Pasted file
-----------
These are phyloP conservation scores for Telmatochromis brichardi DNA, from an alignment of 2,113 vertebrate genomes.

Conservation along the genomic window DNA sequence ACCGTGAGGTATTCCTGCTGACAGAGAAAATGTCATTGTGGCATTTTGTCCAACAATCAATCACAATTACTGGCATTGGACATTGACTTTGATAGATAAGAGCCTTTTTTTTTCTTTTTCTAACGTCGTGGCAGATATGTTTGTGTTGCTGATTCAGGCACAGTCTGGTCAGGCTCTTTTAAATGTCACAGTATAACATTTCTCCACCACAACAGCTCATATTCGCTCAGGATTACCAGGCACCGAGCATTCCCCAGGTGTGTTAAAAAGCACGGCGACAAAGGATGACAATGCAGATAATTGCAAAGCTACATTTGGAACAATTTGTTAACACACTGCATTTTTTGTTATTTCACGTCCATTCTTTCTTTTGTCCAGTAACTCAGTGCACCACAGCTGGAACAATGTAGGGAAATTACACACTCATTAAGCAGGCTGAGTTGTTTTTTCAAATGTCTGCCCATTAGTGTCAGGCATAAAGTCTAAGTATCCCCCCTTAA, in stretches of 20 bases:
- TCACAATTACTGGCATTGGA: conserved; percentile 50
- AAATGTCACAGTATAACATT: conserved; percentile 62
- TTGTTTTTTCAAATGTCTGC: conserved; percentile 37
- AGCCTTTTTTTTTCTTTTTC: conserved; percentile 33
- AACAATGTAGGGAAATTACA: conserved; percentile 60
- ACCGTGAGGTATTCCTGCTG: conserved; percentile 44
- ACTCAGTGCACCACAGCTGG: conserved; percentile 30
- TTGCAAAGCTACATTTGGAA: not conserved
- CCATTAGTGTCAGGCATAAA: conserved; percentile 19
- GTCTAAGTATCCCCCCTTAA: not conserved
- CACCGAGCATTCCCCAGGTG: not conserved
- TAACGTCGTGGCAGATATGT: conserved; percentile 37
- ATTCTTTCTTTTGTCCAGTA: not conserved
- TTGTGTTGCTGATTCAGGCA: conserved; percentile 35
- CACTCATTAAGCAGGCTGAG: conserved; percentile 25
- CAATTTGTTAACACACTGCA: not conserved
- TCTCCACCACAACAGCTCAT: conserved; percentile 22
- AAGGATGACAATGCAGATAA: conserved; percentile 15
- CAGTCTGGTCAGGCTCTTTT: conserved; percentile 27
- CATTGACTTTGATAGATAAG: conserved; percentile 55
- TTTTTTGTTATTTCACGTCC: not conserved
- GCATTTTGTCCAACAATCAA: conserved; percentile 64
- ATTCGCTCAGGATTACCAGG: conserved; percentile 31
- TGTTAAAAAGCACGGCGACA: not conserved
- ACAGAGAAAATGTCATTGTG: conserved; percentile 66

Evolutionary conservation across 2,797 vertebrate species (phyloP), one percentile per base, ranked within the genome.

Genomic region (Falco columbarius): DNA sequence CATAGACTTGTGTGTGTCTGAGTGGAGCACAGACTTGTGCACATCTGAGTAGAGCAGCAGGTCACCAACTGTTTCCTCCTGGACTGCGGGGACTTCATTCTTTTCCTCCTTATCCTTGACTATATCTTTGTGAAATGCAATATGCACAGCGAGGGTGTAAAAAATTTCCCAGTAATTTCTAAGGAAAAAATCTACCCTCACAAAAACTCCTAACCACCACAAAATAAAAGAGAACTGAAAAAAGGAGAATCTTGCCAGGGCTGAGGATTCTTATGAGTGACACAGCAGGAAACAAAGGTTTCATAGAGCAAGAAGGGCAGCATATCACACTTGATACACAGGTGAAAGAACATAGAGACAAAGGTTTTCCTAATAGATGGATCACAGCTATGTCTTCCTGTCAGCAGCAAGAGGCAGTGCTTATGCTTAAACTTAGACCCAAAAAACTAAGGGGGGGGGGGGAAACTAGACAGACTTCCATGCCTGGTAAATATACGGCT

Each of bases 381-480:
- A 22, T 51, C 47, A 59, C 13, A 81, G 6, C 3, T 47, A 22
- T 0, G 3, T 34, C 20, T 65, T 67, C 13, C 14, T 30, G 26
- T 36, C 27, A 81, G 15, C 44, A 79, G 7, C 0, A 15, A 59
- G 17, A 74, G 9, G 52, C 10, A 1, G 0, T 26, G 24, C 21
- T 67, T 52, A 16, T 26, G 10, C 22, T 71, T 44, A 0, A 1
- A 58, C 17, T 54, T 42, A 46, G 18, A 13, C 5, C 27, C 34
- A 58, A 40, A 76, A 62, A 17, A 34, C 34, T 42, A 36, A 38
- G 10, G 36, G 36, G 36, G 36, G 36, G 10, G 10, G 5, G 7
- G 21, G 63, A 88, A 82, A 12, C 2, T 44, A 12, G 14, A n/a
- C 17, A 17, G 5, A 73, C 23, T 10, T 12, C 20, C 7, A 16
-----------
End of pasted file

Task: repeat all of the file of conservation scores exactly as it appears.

These are phyloP conservation scores for Telmatochromis brichardi DNA, from an alignment of 2,113 vertebrate genomes.

Conservation along the genomic window DNA sequence ACCGTGAGGTATTCCTGCTGACAGAGAAAATGTCATTGTGGCATTTTGTCCAACAATCAATCACAATTACTGGCATTGGACATTGACTTTGATAGATAAGAGCCTTTTTTTTTCTTTTTCTAACGTCGTGGCAGATATGTTTGTGTTGCTGATTCAGGCACAGTCTGGTCAGGCTCTTTTAAATGTCACAGTATAACATTTCTCCACCACAACAGCTCATATTCGCTCAGGATTACCAGGCACCGAGCATTCCCCAGGTGTGTTAAAAAGCACGGCGACAAAGGATGACAATGCAGATAATTGCAAAGCTACATTTGGAACAATTTGTTAACACACTGCATTTTTTGTTATTTCACGTCCATTCTTTCTTTTGTCCAGTAACTCAGTGCACCACAGCTGGAACAATGTAGGGAAATTACACACTCATTAAGCAGGCTGAGTTGTTTTTTCAAATGTCTGCCCATTAGTGTCAGGCATAAAGTCTAAGTATCCCCCCTTAA, in stretches of 20 bases:
- TCACAATTACTGGCATTGGA: conserved; percentile 50
- AAATGTCACAGTATAACATT: conserved; percentile 62
- TTGTTTTTTCAAATGTCTGC: conserved; percentile 37
- AGCCTTTTTTTTTCTTTTTC: conserved; percentile 33
- AACAATGTAGGGAAATTACA: conserved; percentile 60
- ACCGTGAGGTATTCCTGCTG: conserved; percentile 44
- ACTCAGTGCACCACAGCTGG: conserved; percentile 30
- TTGCAAAGCTACATTTGGAA: not conserved
- CCATTAGTGTCAGGCATAAA: conserved; percentile 19
- GTCTAAGTATCCCCCCTTAA: not conserved
- CACCGAGCATTCCCCAGGTG: not conserved
- TAACGTCGTGGCAGATATGT: conserved; percentile 37
- ATTCTTTCTTTTGTCCAGTA: not conserved
- TTGTGTTGCTGATTCAGGCA: conserved; percentile 35
- CACTCATTAAGCAGGCTGAG: conserved; percentile 25
- CAATTTGTTAACACACTGCA: not conserved
- TCTCCACCACAACAGCTCAT: conserved; percentile 22
- AAGGATGACAATGCAGATAA: conserved; percentile 15
- CAGTCTGGTCAGGCTCTTTT: conserved; percentile 27
- CATTGACTTTGATAGATAAG: conserved; percentile 55
- TTTTTTGTTATTTCACGTCC: not conserved
- GCATTTTGTCCAACAATCAA: conserved; percentile 64
- ATTCGCTCAGGATTACCAGG: conserved; percentile 31
- TGTTAAAAAGCACGGCGACA: not conserved
- ACAGAGAAAATGTCATTGTG: conserved; percentile 66

Evolutionary conservation across 2,797 vertebrate species (phyloP), one percentile per base, ranked within the genome.

Genomic region (Falco columbarius): DNA sequence CATAGACTTGTGTGTGTCTGAGTGGAGCACAGACTTGTGCACATCTGAGTAGAGCAGCAGGTCACCAACTGTTTCCTCCTGGACTGCGGGGACTTCATTCTTTTCCTCCTTATCCTTGACTATATCTTTGTGAAATGCAATATGCACAGCGAGGGTGTAAAAAATTTCCCAGTAATTTCTAAGGAAAAAATCTACCCTCACAAAAACTCCTAACCACCACAAAATAAAAGAGAACTGAAAAAAGGAGAATCTTGCCAGGGCTGAGGATTCTTATGAGTGACACAGCAGGAAACAAAGGTTTCATAGAGCAAGAAGGGCAGCATATCACACTTGATACACAGGTGAAAGAACATAGAGACAAAGGTTTTCCTAATAGATGGATCACAGCTATGTCTTCCTGTCAGCAGCAAGAGGCAGTGCTTATGCTTAAACTTAGACCCAAAAAACTAAGGGGGGGGGGGGAAACTAGACAGACTTCCATGCCTGGTAAATATACGGCT

Each of bases 381-480:
- A 22, T 51, C 47, A 59, C 13, A 81, G 6, C 3, T 47, A 22
- T 0, G 3, T 34, C 20, T 65, T 67, C 13, C 14, T 30, G 26
- T 36, C 27, A 81, G 15, C 44, A 79, G 7, C 0, A 15, A 59
- G 17, A 74, G 9, G 52, C 10, A 1, G 0, T 26, G 24, C 21
- T 67, T 52, A 16, T 26, G 10, C 22, T 71, T 44, A 0, A 1
- A 58, C 17, T 54, T 42, A 46, G 18, A 13, C 5, C 27, C 34
- A 58, A 40, A 76, A 62, A 17, A 34, C 34, T 42, A 36, A 38
- G 10, G 36, G 36, G 36, G 36, G 36, G 10, G 10, G 5, G 7
- G 21, G 63, A 88, A 82, A 12, C 2, T 44, A 12, G 14, A n/a
- C 17, A 17, G 5, A 73, C 23, T 10, T 12, C 20, C 7, A 16